Let it be….What it means to be the only parent to your child.

I made a conscious choice to have my children by myself, through IVF. Throughout my pregnancy I never felt alone or that something (or someone was missing). To me, it felt as it should be. My Mum and Dad were so kind and supportive, and I will always be so thankful to my Mum for helping me through those last stages of my pregnancy when I needed help to have a bath, get dressed and do just about anything really.

In those last few weeks I developed a horrible itchy rash, caused by an overload of female hormones from carrying twin girls. There wasn’t a second where my skin didn’t itch. My mum would help me into a bath – the only thing that seemed to temporarily relieve the pain – and sometimes at 3 in the morning, I would have to heave myself into the bath tub, sobbing my eyes out and feeling very miserable, whilst my mum patiently dabbed my skin with a soft cloth, telling me that everything would be OK. (Without a hint of weariness that she was repeating herself for the hundredth time that day.)

It was my Dad that came with me for the scan that would tell me that I was expecting  twins. I will write about that part of the story later on, but enough to say that it seemed unlikely I was going to hear any heartbeats. My Dad drove me the two hour drive to Cardiff for my scan, and showed such kindness in a situation that could have been very, very difficult. Because of their kindness, I never felt alone or by myself, and when I came out of the scan room, holding my scan photo and smiling at my Dad, it was something I will always treasure.

Thank you, Mum and Dad for such kindness and love. May that I be able to give just as much to my daughters, should they ever need me to.

Now my children are entering their toddler stage, they will begin developing language and understanding that will broaden their understanding of the world and, in turn, their identity and place within it. I do think about our family structure, and whilst I know we are happy, and the girls are growing beautifully – I know there will come a time soon when I will begin to talk to them about our lovely little family and how we came to be. It is not our differences to others I want to emphasise – but perhaps our uniqueness. And above all, I want them to be very proud of how this family was made. It is the stuff of wonder, really.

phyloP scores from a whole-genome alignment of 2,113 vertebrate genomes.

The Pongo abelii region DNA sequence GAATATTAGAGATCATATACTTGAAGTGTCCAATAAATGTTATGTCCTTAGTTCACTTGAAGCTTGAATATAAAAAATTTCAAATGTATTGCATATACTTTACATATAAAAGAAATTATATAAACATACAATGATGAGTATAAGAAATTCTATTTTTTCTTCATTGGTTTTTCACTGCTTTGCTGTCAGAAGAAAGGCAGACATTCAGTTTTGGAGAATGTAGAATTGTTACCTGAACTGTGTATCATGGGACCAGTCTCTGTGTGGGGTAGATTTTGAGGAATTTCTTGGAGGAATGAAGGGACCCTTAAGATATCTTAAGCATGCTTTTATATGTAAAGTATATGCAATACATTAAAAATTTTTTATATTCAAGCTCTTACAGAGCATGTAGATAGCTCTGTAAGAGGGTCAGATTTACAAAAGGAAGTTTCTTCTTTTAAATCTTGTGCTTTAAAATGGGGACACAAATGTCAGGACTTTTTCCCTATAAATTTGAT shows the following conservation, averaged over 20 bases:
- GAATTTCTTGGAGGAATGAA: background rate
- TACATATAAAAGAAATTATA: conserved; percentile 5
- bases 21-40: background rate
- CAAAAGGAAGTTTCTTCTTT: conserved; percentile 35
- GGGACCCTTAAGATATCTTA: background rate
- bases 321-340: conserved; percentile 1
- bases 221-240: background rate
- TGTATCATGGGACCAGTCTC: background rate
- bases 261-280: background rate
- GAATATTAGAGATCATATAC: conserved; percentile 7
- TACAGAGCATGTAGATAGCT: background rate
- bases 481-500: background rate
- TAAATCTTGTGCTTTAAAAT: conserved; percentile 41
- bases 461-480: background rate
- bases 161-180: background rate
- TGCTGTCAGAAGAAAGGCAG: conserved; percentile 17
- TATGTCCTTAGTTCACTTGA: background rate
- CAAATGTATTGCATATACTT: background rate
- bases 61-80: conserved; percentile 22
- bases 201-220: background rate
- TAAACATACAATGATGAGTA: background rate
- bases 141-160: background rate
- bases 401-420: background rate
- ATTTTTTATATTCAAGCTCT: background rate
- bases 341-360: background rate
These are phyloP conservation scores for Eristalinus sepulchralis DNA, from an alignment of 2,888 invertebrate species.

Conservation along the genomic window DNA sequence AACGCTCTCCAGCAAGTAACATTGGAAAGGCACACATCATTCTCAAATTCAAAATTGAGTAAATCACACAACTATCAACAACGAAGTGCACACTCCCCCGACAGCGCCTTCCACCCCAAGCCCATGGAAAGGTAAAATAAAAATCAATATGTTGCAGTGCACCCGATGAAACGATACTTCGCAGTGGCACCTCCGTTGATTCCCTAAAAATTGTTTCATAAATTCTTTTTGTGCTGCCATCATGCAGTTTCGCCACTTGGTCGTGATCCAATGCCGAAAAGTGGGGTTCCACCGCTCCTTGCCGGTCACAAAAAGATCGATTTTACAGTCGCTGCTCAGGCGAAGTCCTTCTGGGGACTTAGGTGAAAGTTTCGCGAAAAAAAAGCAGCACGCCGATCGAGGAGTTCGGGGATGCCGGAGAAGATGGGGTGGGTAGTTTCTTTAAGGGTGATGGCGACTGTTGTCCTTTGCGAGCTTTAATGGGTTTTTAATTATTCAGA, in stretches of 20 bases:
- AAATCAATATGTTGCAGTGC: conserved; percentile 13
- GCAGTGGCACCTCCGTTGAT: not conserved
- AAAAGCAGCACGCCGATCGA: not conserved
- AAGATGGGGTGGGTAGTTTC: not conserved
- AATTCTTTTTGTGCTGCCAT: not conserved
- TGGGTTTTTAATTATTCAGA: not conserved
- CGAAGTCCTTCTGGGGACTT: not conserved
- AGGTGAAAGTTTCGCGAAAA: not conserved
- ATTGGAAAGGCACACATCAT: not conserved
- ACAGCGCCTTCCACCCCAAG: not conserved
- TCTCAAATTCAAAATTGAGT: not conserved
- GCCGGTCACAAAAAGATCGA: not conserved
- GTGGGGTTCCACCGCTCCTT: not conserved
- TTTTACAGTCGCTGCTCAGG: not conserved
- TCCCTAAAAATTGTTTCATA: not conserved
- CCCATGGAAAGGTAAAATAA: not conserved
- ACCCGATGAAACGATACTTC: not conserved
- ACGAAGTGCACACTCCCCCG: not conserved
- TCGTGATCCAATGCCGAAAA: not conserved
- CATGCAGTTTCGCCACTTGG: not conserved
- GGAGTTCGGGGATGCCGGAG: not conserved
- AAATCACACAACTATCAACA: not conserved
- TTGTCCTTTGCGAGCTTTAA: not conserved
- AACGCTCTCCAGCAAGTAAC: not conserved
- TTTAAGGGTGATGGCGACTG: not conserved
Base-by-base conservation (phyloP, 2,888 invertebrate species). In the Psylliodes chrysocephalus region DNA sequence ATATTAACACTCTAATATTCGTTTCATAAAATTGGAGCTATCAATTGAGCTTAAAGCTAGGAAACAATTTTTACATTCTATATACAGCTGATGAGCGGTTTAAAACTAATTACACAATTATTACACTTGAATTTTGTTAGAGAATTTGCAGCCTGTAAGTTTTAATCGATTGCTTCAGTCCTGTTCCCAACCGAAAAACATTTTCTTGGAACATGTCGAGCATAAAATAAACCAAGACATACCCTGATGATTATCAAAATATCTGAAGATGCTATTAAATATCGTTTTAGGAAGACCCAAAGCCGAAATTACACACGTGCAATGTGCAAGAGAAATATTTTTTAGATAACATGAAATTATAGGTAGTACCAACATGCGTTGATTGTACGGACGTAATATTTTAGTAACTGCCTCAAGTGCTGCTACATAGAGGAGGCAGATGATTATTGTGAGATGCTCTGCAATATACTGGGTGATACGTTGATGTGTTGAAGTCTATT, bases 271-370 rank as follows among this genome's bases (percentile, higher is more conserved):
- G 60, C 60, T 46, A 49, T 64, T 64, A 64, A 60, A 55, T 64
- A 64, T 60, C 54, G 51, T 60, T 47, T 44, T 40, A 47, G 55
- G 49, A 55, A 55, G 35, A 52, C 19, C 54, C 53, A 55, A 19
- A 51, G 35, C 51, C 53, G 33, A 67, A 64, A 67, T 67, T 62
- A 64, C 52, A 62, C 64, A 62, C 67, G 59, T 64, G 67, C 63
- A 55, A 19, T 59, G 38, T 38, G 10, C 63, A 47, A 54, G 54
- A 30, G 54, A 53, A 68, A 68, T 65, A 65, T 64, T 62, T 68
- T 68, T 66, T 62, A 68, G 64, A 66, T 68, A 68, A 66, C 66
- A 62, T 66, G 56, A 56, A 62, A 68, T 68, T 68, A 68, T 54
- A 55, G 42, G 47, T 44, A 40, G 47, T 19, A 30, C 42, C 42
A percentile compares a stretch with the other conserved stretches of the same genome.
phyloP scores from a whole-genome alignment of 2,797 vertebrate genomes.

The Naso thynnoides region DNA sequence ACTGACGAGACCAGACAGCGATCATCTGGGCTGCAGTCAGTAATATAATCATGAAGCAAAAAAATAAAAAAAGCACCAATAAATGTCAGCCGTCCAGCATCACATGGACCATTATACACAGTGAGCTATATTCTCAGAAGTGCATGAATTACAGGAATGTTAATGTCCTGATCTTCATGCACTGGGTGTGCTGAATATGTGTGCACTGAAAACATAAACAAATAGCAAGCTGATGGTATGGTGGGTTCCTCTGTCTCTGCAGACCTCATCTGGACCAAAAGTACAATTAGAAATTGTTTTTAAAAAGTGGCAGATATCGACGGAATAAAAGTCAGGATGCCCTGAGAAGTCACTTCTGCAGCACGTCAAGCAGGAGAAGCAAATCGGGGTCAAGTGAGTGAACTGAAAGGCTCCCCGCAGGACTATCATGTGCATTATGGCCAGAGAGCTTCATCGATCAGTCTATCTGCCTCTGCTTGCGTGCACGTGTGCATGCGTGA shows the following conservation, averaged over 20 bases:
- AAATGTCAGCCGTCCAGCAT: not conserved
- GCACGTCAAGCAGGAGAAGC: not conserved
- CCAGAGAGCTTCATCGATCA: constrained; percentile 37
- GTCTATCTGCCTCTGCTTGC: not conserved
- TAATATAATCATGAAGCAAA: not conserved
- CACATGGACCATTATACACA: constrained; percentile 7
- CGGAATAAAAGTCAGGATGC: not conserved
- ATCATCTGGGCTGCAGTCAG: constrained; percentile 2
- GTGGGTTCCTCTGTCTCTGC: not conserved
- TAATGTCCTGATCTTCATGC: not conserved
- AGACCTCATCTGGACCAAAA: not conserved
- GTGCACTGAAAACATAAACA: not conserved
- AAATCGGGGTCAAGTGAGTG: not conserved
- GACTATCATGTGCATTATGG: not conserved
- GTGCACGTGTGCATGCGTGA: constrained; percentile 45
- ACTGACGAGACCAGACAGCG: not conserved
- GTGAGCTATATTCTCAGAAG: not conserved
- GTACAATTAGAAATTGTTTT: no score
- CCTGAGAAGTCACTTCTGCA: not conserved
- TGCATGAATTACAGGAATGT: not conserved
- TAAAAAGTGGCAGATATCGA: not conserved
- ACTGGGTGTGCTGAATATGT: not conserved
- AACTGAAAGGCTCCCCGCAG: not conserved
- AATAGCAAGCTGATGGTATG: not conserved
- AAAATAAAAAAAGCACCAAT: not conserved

I was out with some Mum friends and their children on Monday, and we were all sitting on the grass having a picnic and watching our children play together. One of my friends began to read a book to the children ‘I love my Daddy’, and I saw her look at me as if to say; ‘Is this OK?’, which, of course, it was. I make know secret of how much I love mine, and how proud of him I am, so I would want every child who had a father to feel the same.

Its just that my girls do not have a father, and I did think, and always have done, will they miss not having a Daddy? Will they mind too much when everyone else is talking about theirs?

I think it is times when I’m tired, when there isn’t anyone to breathe in the wonder of it all with me, that I think about what it means to parent by yourself. It can be tempting to get a bit serious, and worry a little too much, without that other person by your side to experience it with, and to maybe laugh with when you’re tired and things haven’t gone as smoothly as you hoped. Someone to bring you a cup of tea and place a  safe arm around your shoulder.

But that really is about me, what I want for me, not neccesarily what my children want or need. And then, I remind myself… Let it be….Let it be…. I am raising two daughters who smother me in kisses, who smile and giggle and show all the signs of being inquisitive, loving, passionate girls. Everything is as it should be. I’m doing OK. x

 

 

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